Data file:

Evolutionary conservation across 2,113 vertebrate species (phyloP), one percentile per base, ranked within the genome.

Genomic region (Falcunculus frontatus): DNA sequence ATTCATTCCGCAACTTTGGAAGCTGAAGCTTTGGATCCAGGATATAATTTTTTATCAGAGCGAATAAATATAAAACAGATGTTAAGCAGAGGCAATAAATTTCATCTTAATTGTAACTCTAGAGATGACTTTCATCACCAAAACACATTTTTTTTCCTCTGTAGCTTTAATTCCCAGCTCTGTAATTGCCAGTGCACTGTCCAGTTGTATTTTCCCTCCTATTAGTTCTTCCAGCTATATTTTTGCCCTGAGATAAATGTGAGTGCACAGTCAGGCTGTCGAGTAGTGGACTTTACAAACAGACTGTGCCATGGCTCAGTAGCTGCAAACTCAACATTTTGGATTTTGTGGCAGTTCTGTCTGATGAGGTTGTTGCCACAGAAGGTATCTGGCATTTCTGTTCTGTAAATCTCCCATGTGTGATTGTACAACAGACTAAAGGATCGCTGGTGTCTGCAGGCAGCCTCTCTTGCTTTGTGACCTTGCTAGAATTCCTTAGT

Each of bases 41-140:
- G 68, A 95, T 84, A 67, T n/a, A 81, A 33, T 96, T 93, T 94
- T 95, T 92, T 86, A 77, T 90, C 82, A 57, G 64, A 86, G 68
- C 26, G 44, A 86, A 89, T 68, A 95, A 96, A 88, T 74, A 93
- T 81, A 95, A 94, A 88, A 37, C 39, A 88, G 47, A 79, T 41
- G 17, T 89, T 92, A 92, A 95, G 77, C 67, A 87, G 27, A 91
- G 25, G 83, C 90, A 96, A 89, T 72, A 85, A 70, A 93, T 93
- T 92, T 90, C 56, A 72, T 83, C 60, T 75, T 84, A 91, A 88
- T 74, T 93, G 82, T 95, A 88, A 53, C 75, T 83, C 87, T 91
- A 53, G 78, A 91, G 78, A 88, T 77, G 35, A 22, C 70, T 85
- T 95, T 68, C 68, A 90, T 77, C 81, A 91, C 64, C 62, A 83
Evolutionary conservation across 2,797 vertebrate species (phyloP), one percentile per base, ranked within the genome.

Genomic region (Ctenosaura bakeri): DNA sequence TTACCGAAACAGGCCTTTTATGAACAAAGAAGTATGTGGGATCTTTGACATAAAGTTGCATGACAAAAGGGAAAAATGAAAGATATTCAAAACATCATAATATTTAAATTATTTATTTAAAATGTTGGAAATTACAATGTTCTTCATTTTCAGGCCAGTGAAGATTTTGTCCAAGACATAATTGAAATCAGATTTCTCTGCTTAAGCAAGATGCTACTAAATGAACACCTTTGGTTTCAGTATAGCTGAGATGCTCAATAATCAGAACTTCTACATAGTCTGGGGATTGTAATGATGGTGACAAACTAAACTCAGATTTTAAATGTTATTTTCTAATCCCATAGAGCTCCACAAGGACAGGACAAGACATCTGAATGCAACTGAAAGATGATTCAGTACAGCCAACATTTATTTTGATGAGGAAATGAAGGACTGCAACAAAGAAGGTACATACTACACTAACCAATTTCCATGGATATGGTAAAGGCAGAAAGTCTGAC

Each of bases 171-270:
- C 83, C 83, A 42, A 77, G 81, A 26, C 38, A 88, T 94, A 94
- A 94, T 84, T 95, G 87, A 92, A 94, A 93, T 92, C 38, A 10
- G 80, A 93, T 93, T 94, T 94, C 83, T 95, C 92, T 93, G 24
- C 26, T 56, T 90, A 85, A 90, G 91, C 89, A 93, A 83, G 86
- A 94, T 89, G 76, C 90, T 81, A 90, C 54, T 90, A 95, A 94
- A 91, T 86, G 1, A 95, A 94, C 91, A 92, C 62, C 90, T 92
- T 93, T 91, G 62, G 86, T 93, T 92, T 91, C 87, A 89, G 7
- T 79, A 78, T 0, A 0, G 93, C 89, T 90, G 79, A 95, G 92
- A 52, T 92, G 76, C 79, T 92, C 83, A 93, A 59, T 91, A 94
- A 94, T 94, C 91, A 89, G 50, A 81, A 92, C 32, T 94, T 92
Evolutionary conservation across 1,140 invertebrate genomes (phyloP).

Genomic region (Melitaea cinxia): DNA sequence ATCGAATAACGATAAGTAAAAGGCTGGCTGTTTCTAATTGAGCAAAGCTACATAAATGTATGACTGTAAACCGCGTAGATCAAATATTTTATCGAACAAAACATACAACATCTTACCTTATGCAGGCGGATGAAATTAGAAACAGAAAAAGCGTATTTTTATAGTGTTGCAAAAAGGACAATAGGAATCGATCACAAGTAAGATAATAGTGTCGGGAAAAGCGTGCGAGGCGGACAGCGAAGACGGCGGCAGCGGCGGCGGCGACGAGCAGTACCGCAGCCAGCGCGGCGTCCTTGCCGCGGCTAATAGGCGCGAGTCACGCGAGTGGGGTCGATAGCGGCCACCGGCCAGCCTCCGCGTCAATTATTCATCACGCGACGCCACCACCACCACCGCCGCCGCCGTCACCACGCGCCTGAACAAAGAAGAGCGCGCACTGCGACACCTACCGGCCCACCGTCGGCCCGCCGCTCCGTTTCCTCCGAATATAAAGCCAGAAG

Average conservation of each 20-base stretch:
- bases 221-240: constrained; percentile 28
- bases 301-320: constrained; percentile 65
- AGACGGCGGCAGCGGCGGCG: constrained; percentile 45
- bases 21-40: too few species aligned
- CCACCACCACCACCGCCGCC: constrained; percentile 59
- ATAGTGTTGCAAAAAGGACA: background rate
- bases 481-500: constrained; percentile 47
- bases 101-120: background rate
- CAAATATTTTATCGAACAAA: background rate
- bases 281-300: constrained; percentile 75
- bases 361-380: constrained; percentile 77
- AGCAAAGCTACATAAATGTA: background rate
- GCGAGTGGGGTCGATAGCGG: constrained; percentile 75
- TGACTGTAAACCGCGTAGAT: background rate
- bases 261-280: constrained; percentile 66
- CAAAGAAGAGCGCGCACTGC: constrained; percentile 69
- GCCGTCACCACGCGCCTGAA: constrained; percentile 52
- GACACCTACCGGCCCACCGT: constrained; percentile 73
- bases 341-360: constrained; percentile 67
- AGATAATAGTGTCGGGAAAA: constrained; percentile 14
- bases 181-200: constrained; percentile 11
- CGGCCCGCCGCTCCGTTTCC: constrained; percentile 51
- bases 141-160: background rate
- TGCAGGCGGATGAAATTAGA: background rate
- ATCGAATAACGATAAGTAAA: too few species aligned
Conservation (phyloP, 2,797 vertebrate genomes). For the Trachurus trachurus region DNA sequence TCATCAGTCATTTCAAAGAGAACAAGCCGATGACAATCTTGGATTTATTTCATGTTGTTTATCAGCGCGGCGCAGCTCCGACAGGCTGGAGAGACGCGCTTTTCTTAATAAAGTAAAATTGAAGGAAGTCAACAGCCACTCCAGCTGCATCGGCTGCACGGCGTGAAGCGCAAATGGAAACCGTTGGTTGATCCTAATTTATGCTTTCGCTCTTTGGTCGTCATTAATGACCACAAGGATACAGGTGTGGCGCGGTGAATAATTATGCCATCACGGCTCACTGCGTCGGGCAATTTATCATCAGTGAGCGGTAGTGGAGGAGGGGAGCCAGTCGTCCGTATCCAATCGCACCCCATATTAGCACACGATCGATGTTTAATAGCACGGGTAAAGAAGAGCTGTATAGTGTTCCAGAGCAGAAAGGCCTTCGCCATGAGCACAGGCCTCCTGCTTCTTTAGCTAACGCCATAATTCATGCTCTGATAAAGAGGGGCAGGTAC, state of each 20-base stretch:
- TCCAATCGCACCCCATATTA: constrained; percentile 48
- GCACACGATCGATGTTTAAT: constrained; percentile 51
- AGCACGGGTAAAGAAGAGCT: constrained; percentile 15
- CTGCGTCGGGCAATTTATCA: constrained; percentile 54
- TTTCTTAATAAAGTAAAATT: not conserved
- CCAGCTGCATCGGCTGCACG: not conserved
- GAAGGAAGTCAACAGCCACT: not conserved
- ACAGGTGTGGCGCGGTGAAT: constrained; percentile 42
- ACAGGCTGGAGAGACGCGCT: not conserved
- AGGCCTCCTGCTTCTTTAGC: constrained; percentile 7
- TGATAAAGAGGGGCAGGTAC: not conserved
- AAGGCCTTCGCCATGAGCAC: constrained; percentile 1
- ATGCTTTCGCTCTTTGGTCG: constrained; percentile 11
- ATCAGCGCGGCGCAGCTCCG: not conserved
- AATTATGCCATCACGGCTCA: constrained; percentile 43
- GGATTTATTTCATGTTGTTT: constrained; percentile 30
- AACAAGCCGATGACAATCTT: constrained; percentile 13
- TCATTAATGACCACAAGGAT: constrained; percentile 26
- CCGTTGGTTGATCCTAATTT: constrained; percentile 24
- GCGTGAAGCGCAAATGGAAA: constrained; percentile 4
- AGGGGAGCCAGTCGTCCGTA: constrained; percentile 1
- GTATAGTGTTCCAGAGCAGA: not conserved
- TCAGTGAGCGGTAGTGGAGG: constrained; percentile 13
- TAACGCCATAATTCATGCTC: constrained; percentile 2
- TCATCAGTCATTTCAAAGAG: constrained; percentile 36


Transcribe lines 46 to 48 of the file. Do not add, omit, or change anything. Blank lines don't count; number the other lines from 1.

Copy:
- GCCGTCACCACGCGCCTGAA: constrained; percentile 52
- GACACCTACCGGCCCACCGT: constrained; percentile 73
- bases 341-360: constrained; percentile 67